Check any Sunday Majors results over the last five years and there’s a good chance you’re familiar with the online screen name “ch0ppy.”
Canadian Matt “ch0ppy” Kay has flown under the radar in the live tournament world but is consistently ranked as one of the best online players in the world.
Very early in his career, Matt Kay won the biggest online tournament there is – the PokerStars Sunday Million – for $200,000.
The win served as a catalyst for one of the most successful online MTT careers in history with over $5 million in lifetime earnings according to PocketFives.
The 24 year old was also one of the many successful poker players who attended Waterloo University. That was where he met fellow online crusher Mike "Timex" McDonald.
PokerListings spoke with Kay for the first time while he was on a break at the 2013 WSOP APAC.
PokerListings: How did you get started in poker?
Matt Kay: I just wanted to beat my friends in home games so I started playing for free online. I started beating my friends and I wanted to beat everyone and went from there.
When I went to university I met Timex and he’d had even more success than me so that motivated me to get better. I learned more about tournaments from him as well.
Then the first week of my second term I won the Sunday Million outright for $200,000.
I only had like $10,000 prior to the tournament so I just kept on playing for all of 2007 and I kept on winning.
PL: Was it always tournaments for you?
I was playing a few more cash games before I won the Sunday Million. I was getting more into tournaments around that time though.
PL: You’ve racked up a ton of online success. Is there a reason for that consistency over the years?
Well it hasn’t really been over the years. I was very good in 2007 and 2008 but then I started to not enjoy it as much and not really try as hard.
People kept getting better but I just kind of stalled out and my same strategy wasn’t working anymore.
I didn’t have the motivation or the drive anymore. In 2010 I was probably break even.
At the end of 2010 I started to take it more seriously and work hard to improve my game.
In 2011 I kept getting better and made a deep run in the Main Event and finished 10th at WPT Legends. Then in 2012 I really picked it up. I started finding leaks that no one else was seeing.
That allowed me to really crush. A lot of those leaks still aren’t plugged and I’m still exploiting them to a degree.
PL: It seems that your game has certainly evolved over the years...
Yeah definitely. The game keeps changing, if you don’t adapt, you’re going to fall behind. You can do what everyone else says is standard but then you’ll only get standard results.
PL: Do you feel the games are a lot tougher these days?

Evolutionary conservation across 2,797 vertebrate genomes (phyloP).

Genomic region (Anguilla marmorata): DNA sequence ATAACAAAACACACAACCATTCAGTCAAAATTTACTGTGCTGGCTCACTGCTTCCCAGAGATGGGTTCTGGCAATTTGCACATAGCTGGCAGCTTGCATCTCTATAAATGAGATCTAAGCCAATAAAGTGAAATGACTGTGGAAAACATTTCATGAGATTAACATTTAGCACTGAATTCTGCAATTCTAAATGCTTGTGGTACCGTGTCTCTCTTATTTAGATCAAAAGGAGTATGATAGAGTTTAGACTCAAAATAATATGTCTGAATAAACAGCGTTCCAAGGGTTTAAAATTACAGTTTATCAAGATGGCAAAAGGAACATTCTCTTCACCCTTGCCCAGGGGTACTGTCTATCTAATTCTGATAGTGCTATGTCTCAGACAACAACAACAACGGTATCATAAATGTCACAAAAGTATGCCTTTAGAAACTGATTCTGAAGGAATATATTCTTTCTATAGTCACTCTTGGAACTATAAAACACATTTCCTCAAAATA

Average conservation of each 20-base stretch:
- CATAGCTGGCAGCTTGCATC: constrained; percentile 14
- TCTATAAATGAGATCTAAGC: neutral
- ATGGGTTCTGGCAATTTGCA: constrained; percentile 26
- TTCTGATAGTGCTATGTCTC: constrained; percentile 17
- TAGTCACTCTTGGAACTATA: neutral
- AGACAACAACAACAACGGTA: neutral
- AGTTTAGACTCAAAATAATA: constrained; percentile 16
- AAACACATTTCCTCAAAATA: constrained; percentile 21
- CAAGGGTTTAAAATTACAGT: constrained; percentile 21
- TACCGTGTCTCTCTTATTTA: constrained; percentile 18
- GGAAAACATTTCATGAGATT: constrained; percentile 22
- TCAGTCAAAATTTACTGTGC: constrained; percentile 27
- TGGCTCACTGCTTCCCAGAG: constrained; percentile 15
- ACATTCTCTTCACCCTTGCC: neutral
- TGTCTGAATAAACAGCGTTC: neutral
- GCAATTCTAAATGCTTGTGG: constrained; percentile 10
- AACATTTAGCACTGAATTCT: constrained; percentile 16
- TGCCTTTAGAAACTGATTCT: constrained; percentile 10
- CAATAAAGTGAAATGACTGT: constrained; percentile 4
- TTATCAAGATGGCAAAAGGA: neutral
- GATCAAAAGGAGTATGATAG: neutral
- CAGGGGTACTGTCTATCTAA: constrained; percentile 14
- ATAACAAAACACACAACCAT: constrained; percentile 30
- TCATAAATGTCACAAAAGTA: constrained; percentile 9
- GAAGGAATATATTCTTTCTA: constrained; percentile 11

When I play online right now I don’t find it tough. I see other players playing badly… but at some point that’s going to change again and I’ll have to adapt.
PL: Do you still enjoy playing poker professionally?
As my win-rate goes up, I certainly enjoy it a lot more. It’s not that fun when you are grinding it out and not seeing much results for months. I was pretty miserable in 2010.
I’m starting to travel a lot more. I didn’t leave Australia after Aussie Millions. I traveled down the coast, learned to scuba dive. I’m trying to do more things for myself and just enjoy life.
I’ve only played Sunday [tournaments] since I’ve been here. I’m actually looking forward to getting back and playing more but it’s important to have balance in your life. You can’t just go at it 24/7 every day.
PL: You seem to have great results on some of the lesser-known Euro sites and tournaments like the iPoker $200k. Do you feel you have more of an edge on those sites?
Yes. For sure. I mean only Sundays have the really big tournaments on those sites so can’t play them all the time.
I find the play different on each site. There are subtleties on each site. A bad PartyPoker player will play different than a bad 888poker player or a bad PokerStars player.
It used to be really extreme back in the day. I used to be very good at iPoker. It was just awesome. It’s tough to explain but there are definitely differences.
I’d much rather play a Euro site tournament than a PokerStars tournament.
PL: Do you feel you’re due for a big live score soon?
Yes! [laughs] I really think I’m due for a big live score. It’s been forever and I’m not seeing the results.
The variance in live is just so high. It’s tough to find consistency live and just because I haven’t had a big live win I get more frustrated as a result.
PL: Who do you think are some of the best online MTT players in the world right now?
I like Calvin Anderson’s game and Legenden seems to be doing pretty well. Legenden is relatively new but he does a lot of things right and knows how to put pressure on people in the right situations.
PL: How did Black Friday affect you?
I was just getting back into online poker at that point so it was kind of tough because I didn’t know what the future would have.
The game changed but it would have changed anyways. We lost a lot of the bad US players but it’s tough to say what makes a bad player these days.
PL: Do you still see yourself playing 5-6 years from now?
I have no idea. [laughs] Probably. I’ll keep going until things turn I guess. For now I see no end in sight.
PL: Are you going to play the WSOP?
Probably not. Online is really good around that time because all the good players are gone. Plus the U.S. government taxes me 30% when I’m down there.
I’ll definitely play the Main Event though.